The Conversion of Jeff Williams
Reading a book that touches the heart and stimulates the imagination is cause for celebration. When this book leaves you wanting more, such a book, and its author, merit the highest praise.
The Conversion of Jeff Williams tells the story of a Mormon teen, lost in the adventure of growing-up, unfocused and unsure, reaching out for meaning and direction. He finds all this in a visit to a cousin in Provo. Jeff's immersion in Mormon culture, so different from his life in California, causes him to look deeply into his own soul, sorting the important from the trivial, and defining his own life's journey.
But this comes with a price. Jeff must now re-evaluate his life, his attitudes and beliefs, and the strength of his testimony. Standing side by side with his cousin Christopher, he realizes he still has much growing up- and growing out-to do. Jeff's journey to wholeness is the meat of this story. And in that story we each may find echoes of our own experience.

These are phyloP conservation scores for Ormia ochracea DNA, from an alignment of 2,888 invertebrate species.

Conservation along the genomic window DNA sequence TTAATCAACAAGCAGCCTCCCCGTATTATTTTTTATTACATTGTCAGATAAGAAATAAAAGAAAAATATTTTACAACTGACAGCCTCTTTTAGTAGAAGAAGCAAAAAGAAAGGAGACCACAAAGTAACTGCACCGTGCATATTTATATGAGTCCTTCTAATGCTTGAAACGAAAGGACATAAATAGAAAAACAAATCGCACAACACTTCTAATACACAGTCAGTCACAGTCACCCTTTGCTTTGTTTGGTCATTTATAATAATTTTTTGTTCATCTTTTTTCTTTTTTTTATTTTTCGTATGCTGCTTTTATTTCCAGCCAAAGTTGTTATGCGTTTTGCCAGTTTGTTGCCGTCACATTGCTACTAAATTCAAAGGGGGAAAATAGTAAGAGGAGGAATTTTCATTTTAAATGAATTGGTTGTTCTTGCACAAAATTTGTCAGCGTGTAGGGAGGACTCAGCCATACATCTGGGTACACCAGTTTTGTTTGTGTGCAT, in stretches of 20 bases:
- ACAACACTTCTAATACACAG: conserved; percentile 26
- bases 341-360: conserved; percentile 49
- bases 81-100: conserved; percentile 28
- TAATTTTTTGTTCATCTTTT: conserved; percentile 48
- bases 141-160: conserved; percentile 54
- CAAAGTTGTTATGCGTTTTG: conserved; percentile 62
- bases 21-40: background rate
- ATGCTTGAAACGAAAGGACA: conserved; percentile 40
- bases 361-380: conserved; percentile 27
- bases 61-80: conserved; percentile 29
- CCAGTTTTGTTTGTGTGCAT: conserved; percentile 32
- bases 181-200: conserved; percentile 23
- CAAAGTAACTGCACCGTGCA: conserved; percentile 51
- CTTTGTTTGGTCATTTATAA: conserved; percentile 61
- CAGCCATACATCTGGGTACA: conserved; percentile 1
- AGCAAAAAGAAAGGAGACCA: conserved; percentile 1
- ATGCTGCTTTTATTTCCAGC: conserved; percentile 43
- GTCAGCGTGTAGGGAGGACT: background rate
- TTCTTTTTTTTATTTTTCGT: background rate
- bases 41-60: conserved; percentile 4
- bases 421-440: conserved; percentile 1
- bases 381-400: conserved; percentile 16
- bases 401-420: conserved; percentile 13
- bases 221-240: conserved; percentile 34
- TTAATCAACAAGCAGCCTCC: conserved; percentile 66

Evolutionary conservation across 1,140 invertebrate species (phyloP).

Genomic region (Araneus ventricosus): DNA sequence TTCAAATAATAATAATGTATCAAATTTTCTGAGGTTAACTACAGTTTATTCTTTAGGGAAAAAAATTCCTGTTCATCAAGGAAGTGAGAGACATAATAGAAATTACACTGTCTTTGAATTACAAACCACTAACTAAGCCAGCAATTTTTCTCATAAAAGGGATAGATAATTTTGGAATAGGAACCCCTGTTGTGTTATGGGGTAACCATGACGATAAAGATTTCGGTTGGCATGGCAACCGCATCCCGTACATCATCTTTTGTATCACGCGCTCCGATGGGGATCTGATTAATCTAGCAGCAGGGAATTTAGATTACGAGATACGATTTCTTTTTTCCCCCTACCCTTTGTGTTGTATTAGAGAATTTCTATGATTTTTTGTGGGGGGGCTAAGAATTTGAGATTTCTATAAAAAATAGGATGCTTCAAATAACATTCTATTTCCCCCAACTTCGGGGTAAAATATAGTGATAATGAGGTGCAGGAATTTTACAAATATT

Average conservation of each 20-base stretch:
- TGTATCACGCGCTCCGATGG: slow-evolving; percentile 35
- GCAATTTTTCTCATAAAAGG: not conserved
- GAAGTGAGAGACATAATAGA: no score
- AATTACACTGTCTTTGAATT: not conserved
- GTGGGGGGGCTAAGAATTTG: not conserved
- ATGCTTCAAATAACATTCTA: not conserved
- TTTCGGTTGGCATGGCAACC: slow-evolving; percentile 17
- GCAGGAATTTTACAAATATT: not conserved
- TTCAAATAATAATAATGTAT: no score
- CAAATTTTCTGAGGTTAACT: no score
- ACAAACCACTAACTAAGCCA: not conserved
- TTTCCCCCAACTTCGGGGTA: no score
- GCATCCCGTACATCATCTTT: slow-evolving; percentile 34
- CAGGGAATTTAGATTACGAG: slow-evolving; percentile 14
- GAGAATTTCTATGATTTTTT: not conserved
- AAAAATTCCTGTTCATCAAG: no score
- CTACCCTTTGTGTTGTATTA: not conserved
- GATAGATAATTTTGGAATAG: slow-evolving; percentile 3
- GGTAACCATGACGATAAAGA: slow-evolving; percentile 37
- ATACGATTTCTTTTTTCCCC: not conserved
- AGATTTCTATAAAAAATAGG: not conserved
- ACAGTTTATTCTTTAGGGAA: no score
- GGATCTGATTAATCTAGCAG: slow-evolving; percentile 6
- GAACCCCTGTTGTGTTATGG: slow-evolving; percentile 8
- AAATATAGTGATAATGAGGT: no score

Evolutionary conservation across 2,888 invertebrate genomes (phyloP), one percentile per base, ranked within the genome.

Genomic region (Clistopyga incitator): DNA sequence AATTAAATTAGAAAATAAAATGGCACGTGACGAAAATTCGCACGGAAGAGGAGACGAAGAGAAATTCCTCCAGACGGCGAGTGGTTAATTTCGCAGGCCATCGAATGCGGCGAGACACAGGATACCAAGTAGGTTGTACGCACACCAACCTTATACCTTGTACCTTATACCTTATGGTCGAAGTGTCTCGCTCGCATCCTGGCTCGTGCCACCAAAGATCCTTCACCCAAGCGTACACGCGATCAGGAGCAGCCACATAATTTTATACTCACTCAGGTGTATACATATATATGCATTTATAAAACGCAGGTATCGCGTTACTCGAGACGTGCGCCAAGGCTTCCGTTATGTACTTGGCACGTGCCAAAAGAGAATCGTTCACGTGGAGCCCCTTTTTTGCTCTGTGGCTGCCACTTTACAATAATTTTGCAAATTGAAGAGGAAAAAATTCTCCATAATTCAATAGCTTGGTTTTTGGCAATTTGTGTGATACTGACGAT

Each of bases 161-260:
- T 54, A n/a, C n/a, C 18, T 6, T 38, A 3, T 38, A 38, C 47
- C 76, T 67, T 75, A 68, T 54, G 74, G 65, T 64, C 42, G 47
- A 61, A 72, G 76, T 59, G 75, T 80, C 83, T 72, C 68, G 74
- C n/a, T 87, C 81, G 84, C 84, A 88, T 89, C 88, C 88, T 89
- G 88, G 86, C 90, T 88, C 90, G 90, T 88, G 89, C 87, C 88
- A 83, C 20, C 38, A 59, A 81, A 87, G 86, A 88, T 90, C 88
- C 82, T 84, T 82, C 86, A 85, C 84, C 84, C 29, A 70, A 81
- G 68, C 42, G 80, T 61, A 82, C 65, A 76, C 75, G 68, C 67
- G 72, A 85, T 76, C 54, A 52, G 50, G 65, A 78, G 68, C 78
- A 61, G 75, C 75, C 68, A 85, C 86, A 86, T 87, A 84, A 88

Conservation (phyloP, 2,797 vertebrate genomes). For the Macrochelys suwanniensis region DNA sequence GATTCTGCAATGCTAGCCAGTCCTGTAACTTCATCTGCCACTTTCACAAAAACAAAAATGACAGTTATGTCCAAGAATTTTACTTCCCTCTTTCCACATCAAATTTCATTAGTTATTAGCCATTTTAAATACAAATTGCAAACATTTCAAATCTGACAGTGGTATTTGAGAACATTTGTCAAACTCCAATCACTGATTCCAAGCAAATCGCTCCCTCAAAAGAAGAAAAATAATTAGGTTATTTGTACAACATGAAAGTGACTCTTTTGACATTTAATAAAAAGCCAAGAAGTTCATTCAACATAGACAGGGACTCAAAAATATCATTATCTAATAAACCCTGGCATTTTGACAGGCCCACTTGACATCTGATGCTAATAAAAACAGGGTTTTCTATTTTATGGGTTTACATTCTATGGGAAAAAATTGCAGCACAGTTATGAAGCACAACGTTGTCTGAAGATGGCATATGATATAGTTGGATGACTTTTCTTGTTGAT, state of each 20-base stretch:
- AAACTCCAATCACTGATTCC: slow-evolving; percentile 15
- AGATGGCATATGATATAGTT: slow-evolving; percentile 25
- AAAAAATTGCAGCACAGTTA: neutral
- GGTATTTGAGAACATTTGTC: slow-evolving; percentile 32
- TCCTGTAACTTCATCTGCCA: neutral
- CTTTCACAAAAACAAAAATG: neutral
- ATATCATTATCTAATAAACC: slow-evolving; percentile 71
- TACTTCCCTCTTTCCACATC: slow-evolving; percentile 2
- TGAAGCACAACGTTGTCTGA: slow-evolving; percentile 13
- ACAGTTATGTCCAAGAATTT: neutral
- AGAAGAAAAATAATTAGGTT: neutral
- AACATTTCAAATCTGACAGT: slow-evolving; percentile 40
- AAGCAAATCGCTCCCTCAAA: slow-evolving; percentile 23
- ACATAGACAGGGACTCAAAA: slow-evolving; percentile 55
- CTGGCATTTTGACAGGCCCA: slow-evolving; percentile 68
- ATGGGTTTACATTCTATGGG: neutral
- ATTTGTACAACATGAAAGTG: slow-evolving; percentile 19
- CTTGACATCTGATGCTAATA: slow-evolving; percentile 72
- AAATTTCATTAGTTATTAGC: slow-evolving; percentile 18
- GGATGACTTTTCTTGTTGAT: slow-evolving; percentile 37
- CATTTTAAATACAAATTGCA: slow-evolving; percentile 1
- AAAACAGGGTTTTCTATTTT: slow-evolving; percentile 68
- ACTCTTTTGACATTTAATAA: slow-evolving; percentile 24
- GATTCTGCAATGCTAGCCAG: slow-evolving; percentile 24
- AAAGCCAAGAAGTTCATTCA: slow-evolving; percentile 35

This is what good fiction writing is all about. It narrows the distance between the characters and the reader, and draws the reader into the plot. It makes imaginary things seem real. And although the characters are invented, the reader finds echoes of reality in the lives of those characters.
Douglas Thayer's fine sense of irony, his adept pacing and sensitive writing, are once again demonstrated in this fine novel. Mormon writing is truly coming into full flower, and Thayer is part of this process. The Association for Mormon Letters is proud to present its award in the Novel to The Conversion of Jeff Williams.